We should find out later today if Colonial is still on track to restart its main lines by the weekend, at least according to the U.S. Energy Secretary, who joined the long list of bureaucrats jumping in front of the camera this week to make it seem like they’re helping the situation. Many drivers in the Southeast aren’t waiting to find out as panic buying is reported across several states, which can create shortages even when the supply network is fully functional. A poll on how many people are filling up even though they’re working from home would be interesting.
Colonial’s website was offline for much of the day Tuesday, and even though the company reported that had nothing to do with last week’s cyber-attack, it didn’t seem to provide confidence that things were improving. The site is up and running today, with an added layer of “I’m not a robot” security. You can see their media updates here: https://www.colpipe.com/news/press-releases/media-statement-colonial-pipeline-system-disruption
Important details from the latest update are that the manual operations are allowing batches already in the line to get to the terminal level where trucks can load it, but since they’re not yet taking in any new batches of fuel at the Gulf Coast origin points, refiners are left without a key outlet for their production, forcing many to cut back on run rates, which will start backing up crude supplies as well, in a less dramatic version of what we witnessed last spring when everyone stayed home for two months.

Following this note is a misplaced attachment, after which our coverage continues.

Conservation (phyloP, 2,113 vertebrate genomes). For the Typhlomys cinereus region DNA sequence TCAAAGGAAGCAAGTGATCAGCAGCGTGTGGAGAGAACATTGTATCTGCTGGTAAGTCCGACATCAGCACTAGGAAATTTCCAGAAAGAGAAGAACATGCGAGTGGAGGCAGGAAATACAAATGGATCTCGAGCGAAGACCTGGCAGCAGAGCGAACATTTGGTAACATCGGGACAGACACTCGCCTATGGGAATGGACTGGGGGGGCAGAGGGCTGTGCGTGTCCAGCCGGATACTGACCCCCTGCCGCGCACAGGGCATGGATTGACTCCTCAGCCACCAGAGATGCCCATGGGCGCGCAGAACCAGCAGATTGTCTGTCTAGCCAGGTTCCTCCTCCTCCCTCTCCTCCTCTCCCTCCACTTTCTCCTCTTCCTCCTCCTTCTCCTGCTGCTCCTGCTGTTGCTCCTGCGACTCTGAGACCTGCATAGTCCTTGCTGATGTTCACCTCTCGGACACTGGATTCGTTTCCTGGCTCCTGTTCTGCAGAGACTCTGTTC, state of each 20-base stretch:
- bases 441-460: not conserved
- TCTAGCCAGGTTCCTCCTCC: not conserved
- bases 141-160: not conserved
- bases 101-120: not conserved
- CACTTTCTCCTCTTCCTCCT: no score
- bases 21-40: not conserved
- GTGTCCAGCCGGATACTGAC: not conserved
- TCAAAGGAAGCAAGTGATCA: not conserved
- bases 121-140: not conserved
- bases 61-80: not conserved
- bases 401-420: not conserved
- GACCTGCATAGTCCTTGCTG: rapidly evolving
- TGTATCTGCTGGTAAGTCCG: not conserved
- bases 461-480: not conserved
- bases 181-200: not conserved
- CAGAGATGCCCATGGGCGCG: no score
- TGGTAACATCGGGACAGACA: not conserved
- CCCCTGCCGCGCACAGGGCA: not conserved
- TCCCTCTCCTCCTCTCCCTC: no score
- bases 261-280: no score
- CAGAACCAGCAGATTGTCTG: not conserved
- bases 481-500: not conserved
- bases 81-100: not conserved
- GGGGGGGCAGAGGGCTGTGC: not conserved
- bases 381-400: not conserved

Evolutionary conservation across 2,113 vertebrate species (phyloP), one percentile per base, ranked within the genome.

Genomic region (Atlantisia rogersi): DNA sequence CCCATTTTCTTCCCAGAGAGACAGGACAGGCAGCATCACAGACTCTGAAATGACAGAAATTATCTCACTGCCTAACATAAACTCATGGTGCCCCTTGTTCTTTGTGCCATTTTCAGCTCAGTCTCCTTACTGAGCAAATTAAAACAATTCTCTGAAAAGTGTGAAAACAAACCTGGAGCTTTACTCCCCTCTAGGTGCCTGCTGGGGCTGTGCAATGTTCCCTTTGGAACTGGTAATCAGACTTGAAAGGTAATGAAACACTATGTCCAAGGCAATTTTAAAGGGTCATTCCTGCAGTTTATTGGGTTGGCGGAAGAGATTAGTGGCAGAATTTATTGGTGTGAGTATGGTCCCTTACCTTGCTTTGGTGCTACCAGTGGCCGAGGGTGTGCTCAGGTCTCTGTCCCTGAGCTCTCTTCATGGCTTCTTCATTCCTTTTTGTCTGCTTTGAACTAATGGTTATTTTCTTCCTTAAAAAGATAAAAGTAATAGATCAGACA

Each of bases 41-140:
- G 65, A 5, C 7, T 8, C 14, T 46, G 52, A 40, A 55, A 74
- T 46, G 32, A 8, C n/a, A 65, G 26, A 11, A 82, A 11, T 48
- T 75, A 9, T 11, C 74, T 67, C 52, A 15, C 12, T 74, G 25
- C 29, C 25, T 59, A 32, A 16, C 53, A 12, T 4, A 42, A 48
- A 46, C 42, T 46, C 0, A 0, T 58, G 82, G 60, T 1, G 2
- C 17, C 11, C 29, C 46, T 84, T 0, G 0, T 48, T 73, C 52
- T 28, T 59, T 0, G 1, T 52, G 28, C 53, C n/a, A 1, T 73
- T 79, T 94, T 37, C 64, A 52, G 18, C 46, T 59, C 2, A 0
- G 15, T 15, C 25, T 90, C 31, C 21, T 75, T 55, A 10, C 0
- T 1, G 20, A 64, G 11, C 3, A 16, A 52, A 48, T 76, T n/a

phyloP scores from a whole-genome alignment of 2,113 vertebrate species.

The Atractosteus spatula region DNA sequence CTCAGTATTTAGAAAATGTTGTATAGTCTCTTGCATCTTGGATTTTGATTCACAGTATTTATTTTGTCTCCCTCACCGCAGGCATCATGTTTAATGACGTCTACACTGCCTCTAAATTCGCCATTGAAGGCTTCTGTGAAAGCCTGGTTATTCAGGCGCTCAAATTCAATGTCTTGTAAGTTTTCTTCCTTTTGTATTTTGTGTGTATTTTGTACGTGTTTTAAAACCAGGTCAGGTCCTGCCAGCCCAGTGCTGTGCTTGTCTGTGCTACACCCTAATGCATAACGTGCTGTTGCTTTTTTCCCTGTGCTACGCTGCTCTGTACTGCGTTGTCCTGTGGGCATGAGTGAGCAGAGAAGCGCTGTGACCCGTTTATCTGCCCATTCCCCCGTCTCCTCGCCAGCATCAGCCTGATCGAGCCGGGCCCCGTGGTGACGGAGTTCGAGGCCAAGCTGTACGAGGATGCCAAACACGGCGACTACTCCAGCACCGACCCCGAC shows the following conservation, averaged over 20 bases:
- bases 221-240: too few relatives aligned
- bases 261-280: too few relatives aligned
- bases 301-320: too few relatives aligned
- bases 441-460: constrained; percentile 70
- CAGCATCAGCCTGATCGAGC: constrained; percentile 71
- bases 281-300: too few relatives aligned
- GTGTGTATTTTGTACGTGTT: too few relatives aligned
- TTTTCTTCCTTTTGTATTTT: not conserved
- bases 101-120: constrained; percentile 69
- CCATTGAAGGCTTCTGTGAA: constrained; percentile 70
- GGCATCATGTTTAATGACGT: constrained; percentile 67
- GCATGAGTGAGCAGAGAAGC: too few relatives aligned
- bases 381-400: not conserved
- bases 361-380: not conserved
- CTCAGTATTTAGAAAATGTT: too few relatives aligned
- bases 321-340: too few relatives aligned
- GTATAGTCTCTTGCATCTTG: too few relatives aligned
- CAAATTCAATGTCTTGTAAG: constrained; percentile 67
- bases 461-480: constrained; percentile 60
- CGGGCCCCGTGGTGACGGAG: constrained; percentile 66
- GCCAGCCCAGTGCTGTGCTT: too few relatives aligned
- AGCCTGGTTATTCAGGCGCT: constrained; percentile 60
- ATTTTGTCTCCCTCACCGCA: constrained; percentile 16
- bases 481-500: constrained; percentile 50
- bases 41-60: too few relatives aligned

While we wait to find out if there’s a go/no go for restart, there’s plenty to read as we have monthly reports from the EIA and OPEC, and a new IEA report on the CPL issue all published in the past 24 hours, in addition to the weekly inventory reports.
The API showed a draw in crude oil and diesel stocks last week of 2.5 million and 872,000 barrels respectively, while gasoline stocks had a large increase of 5.6 million barrels. That news didn’t seem to move prices as the data is now considered obsolete since it was collected pre-Colonial shutdown. The EIA report is due out at its normal time today, and is likely to be shrugged off as well. With numerous gulf coast refineries cutting rates this week due to the shutdown, we could see large builds in crude, and large declines in refined product inventories in next week’s report.